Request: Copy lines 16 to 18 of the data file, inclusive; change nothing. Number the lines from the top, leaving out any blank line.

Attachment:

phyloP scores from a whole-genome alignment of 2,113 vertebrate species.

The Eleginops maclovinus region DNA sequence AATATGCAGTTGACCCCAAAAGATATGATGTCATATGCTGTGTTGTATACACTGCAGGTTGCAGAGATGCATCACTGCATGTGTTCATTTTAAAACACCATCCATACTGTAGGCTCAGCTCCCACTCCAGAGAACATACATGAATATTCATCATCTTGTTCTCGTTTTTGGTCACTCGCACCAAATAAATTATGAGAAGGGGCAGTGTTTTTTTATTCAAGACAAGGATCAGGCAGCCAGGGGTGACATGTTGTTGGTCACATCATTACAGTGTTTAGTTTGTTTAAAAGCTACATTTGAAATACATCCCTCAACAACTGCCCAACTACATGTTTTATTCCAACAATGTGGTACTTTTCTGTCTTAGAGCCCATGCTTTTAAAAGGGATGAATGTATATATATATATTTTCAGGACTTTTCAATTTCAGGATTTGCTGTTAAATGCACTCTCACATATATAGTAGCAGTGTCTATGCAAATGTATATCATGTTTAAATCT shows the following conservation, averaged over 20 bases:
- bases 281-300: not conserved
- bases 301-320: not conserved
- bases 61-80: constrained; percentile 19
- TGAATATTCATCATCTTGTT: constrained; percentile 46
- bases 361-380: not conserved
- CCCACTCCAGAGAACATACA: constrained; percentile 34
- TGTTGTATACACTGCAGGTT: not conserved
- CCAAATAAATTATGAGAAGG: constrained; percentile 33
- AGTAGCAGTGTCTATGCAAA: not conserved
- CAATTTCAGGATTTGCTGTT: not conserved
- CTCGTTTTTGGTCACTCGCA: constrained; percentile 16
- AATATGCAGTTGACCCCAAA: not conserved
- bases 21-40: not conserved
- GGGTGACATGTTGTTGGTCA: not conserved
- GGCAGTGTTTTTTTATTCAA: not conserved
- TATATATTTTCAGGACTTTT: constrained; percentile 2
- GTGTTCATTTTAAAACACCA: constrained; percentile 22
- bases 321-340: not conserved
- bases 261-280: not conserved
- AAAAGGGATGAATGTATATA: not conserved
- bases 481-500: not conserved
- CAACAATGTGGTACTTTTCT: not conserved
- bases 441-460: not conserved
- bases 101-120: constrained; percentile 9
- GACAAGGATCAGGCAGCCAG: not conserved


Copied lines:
- GGGTGACATGTTGTTGGTCA: not conserved
- GGCAGTGTTTTTTTATTCAA: not conserved
- TATATATTTTCAGGACTTTT: constrained; percentile 2